The direct methanol fuel cell is a type of PEM fuel cell that uses methanol directly without prior reforming. The methanol is converted to carbon dioxide and hydrogen at the anode. The hydrogen then goes on to react with oxygen as in a standard PEM fuel cell. These cells operate at around 120°C. One drawback is that the low temperature conversion of methanol to hydrogen and carbon dioxide needs a larger quantity of platinum catalyst than conventional PEM cells.

Materials Characterization In Fuel Cell Technology

Most commonly used characterization and testing procedures are related to the electrical and energy performance of FC assemblies. However, in developing and characterizing the materials and components, there are three main areas that are especially important:

Catalysis
Most FCs use a metal catalyst (usually platinum) on one or both electrodes. Catalysts are also used in reforming and in CO removal processes that accompany the use of FCs. Testing and characterization of metal catalysts typically include evaluating the active metal surface area, dispersion and metal nanocluster size by isothermal chemisorption (e.g., the Autosorb-1-C), and catalyst activity by temperature programmed reduction and oxidation (e.g., the Autosorb-1-C or ChemBET 3000, both from Quantachrome Instruments, Boynton Beach, Fla.).

Porosity/Surface Area Characterization
An important role of electrodes, and the so-called gas diffusion layers, is to allow for transport of gaseous and/or liquid species. In this role, the critical factors that affect diffusion and the flow of fluids are overall porosity and pore size or pore size distribution. These important characteristics are obtained using gas (physi-) sorption and mercury intrusion porosimetry. Single and multiple sample analyzers, like the NOVA and PoreMaster, respectively (both from Quantachrome Instruments), can be used equally effectively in R&D and QC/QA.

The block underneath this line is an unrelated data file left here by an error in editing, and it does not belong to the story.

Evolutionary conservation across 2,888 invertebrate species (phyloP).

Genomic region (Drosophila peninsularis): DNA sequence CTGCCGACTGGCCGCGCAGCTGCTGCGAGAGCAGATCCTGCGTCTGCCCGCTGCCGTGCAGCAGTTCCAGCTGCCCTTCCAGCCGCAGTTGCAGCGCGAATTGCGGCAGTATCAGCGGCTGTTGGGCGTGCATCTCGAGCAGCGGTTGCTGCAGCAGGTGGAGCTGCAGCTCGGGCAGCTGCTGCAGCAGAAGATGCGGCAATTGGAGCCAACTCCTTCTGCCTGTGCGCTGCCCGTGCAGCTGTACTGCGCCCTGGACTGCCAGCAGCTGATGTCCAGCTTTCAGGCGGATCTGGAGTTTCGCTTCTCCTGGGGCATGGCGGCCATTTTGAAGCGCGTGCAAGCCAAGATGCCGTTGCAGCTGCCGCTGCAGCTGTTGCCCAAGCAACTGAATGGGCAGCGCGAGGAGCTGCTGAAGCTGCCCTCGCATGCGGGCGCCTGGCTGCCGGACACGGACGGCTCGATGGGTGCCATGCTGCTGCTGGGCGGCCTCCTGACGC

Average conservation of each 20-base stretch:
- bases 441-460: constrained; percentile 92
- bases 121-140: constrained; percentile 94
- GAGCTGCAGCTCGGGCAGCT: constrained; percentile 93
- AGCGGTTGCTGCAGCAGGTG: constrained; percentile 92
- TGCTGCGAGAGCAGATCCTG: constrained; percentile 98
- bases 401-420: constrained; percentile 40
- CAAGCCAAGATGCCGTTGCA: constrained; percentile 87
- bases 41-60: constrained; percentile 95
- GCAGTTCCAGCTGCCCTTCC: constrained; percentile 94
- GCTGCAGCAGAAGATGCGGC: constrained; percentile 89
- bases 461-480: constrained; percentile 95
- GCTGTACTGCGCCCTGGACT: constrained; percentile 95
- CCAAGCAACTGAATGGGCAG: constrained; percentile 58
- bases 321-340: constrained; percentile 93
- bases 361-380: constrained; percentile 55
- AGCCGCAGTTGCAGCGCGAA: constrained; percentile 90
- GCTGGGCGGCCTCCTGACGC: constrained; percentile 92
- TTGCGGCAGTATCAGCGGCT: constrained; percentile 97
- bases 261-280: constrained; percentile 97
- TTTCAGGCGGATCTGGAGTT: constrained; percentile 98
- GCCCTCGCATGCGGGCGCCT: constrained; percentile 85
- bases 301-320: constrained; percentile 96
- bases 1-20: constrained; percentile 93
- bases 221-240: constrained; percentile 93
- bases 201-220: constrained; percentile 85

Carbon nanotubes and other nanoporous materials are being investigated as potential hydrogen storage media. Since storage in these media is based on physical adsorption of hydrogen in their pores, the most appropriate method to characterize their porosity is via gas sorption methods. Here in addition to the standard surface area and porosity analyses, new approaches such as CO2 micropore analysis and cryogenic adsorption of the hydrogen itself (using an instrument such as the Autosorb-1-MP from Quantachrome Instruments) are recommended.

(Click on the chart for a larger copy.)
Hydration characterization
A key element in PEMFCs is a proton-conducting polymer membrane used as the electrolyte. The best-known membrane of this type is Nafion™ by DuPont de Nemours and Co. This membrane must remain hydrated in order to be proton-conductive, which makes water management a central issue in PEMFC development. Therefore, water sorption isotherms as a function of temperature and pressure (relative humidity) can be of central importance. High-resolution yet robust analyzers such as the Hydrosorb 1000 (from Quantachrome Instruments) are very suitable.

Looking Forward

Fuel cell development is no different than other applied technologies based on surface phenomena. Industries such as petrochemical, ceramics and pharmaceuticals have long recognized the impact that pore structure has on material performance, and routinely use the analysis techniques outlined above. Those in the fuel cell arena are urged to adopt similar capabilities to quickly advance the understanding of material properties in order to meet the commercial need for rapid development into the marketplace.

For more information about fuel cells and related measurement instruments, contact Quantachrome Instruments at (561) 731-4999, fax (561) 732-9888, e-mail QC.fuelcell@quantachrome.com or visit http://www.quantachrome.com.